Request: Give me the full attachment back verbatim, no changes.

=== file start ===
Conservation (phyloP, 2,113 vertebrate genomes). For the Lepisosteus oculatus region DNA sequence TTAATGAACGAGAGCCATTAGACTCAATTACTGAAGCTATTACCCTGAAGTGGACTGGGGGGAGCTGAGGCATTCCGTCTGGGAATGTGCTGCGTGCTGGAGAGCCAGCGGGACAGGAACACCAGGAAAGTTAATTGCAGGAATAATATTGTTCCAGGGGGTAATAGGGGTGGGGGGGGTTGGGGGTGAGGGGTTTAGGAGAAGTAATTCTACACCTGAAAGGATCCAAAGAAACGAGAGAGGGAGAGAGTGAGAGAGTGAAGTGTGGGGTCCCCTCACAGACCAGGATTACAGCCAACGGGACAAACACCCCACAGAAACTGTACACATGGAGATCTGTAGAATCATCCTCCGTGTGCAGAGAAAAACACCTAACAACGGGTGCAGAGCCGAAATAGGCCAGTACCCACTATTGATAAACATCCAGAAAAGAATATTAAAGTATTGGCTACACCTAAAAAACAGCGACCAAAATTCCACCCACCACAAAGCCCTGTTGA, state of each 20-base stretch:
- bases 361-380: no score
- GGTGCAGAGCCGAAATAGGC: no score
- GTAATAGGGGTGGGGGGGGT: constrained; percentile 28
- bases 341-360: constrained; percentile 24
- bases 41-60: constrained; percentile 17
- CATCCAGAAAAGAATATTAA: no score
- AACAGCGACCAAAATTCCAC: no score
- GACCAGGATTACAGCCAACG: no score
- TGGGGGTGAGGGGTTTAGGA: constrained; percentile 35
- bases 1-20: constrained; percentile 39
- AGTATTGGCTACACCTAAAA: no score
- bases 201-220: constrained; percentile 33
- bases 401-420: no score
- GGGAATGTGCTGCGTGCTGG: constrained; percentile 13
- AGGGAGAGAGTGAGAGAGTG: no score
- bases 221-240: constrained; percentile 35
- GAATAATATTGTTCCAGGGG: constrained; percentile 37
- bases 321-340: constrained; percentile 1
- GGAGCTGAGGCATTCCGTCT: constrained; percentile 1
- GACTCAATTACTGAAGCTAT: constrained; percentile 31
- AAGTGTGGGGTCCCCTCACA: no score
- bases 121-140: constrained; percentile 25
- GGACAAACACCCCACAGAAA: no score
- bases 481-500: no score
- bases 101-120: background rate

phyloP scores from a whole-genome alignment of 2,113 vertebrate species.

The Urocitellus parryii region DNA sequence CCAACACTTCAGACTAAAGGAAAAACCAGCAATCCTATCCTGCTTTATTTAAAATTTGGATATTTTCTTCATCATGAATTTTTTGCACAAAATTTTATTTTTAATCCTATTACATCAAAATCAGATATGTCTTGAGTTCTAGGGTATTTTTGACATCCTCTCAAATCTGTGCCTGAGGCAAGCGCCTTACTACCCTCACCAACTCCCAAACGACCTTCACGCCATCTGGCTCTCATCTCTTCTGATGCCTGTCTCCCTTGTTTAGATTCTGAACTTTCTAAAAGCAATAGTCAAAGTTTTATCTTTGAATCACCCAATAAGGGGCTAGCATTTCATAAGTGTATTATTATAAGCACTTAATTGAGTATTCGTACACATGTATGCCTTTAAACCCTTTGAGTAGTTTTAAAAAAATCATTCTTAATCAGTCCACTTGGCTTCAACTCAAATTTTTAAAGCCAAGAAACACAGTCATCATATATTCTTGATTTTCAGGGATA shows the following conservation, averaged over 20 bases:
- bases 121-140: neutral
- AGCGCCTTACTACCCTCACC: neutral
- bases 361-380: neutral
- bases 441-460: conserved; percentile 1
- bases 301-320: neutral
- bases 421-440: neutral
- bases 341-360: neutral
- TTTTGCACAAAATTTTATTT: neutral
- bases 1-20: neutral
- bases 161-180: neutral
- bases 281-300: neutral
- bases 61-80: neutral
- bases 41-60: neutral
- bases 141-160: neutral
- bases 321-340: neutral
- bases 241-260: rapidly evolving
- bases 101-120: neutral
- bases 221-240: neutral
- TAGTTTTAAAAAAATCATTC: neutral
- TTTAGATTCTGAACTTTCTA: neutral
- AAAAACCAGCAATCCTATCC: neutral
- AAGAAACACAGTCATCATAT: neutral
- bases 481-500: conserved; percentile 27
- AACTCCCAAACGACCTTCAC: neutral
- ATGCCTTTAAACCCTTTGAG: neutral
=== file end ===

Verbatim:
Conservation (phyloP, 2,113 vertebrate genomes). For the Lepisosteus oculatus region DNA sequence TTAATGAACGAGAGCCATTAGACTCAATTACTGAAGCTATTACCCTGAAGTGGACTGGGGGGAGCTGAGGCATTCCGTCTGGGAATGTGCTGCGTGCTGGAGAGCCAGCGGGACAGGAACACCAGGAAAGTTAATTGCAGGAATAATATTGTTCCAGGGGGTAATAGGGGTGGGGGGGGTTGGGGGTGAGGGGTTTAGGAGAAGTAATTCTACACCTGAAAGGATCCAAAGAAACGAGAGAGGGAGAGAGTGAGAGAGTGAAGTGTGGGGTCCCCTCACAGACCAGGATTACAGCCAACGGGACAAACACCCCACAGAAACTGTACACATGGAGATCTGTAGAATCATCCTCCGTGTGCAGAGAAAAACACCTAACAACGGGTGCAGAGCCGAAATAGGCCAGTACCCACTATTGATAAACATCCAGAAAAGAATATTAAAGTATTGGCTACACCTAAAAAACAGCGACCAAAATTCCACCCACCACAAAGCCCTGTTGA, state of each 20-base stretch:
- bases 361-380: no score
- GGTGCAGAGCCGAAATAGGC: no score
- GTAATAGGGGTGGGGGGGGT: constrained; percentile 28
- bases 341-360: constrained; percentile 24
- bases 41-60: constrained; percentile 17
- CATCCAGAAAAGAATATTAA: no score
- AACAGCGACCAAAATTCCAC: no score
- GACCAGGATTACAGCCAACG: no score
- TGGGGGTGAGGGGTTTAGGA: constrained; percentile 35
- bases 1-20: constrained; percentile 39
- AGTATTGGCTACACCTAAAA: no score
- bases 201-220: constrained; percentile 33
- bases 401-420: no score
- GGGAATGTGCTGCGTGCTGG: constrained; percentile 13
- AGGGAGAGAGTGAGAGAGTG: no score
- bases 221-240: constrained; percentile 35
- GAATAATATTGTTCCAGGGG: constrained; percentile 37
- bases 321-340: constrained; percentile 1
- GGAGCTGAGGCATTCCGTCT: constrained; percentile 1
- GACTCAATTACTGAAGCTAT: constrained; percentile 31
- AAGTGTGGGGTCCCCTCACA: no score
- bases 121-140: constrained; percentile 25
- GGACAAACACCCCACAGAAA: no score
- bases 481-500: no score
- bases 101-120: background rate

phyloP scores from a whole-genome alignment of 2,113 vertebrate species.

The Urocitellus parryii region DNA sequence CCAACACTTCAGACTAAAGGAAAAACCAGCAATCCTATCCTGCTTTATTTAAAATTTGGATATTTTCTTCATCATGAATTTTTTGCACAAAATTTTATTTTTAATCCTATTACATCAAAATCAGATATGTCTTGAGTTCTAGGGTATTTTTGACATCCTCTCAAATCTGTGCCTGAGGCAAGCGCCTTACTACCCTCACCAACTCCCAAACGACCTTCACGCCATCTGGCTCTCATCTCTTCTGATGCCTGTCTCCCTTGTTTAGATTCTGAACTTTCTAAAAGCAATAGTCAAAGTTTTATCTTTGAATCACCCAATAAGGGGCTAGCATTTCATAAGTGTATTATTATAAGCACTTAATTGAGTATTCGTACACATGTATGCCTTTAAACCCTTTGAGTAGTTTTAAAAAAATCATTCTTAATCAGTCCACTTGGCTTCAACTCAAATTTTTAAAGCCAAGAAACACAGTCATCATATATTCTTGATTTTCAGGGATA shows the following conservation, averaged over 20 bases:
- bases 121-140: neutral
- AGCGCCTTACTACCCTCACC: neutral
- bases 361-380: neutral
- bases 441-460: conserved; percentile 1
- bases 301-320: neutral
- bases 421-440: neutral
- bases 341-360: neutral
- TTTTGCACAAAATTTTATTT: neutral
- bases 1-20: neutral
- bases 161-180: neutral
- bases 281-300: neutral
- bases 61-80: neutral
- bases 41-60: neutral
- bases 141-160: neutral
- bases 321-340: neutral
- bases 241-260: rapidly evolving
- bases 101-120: neutral
- bases 221-240: neutral
- TAGTTTTAAAAAAATCATTC: neutral
- TTTAGATTCTGAACTTTCTA: neutral
- AAAAACCAGCAATCCTATCC: neutral
- AAGAAACACAGTCATCATAT: neutral
- bases 481-500: conserved; percentile 27
- AACTCCCAAACGACCTTCAC: neutral
- ATGCCTTTAAACCCTTTGAG: neutral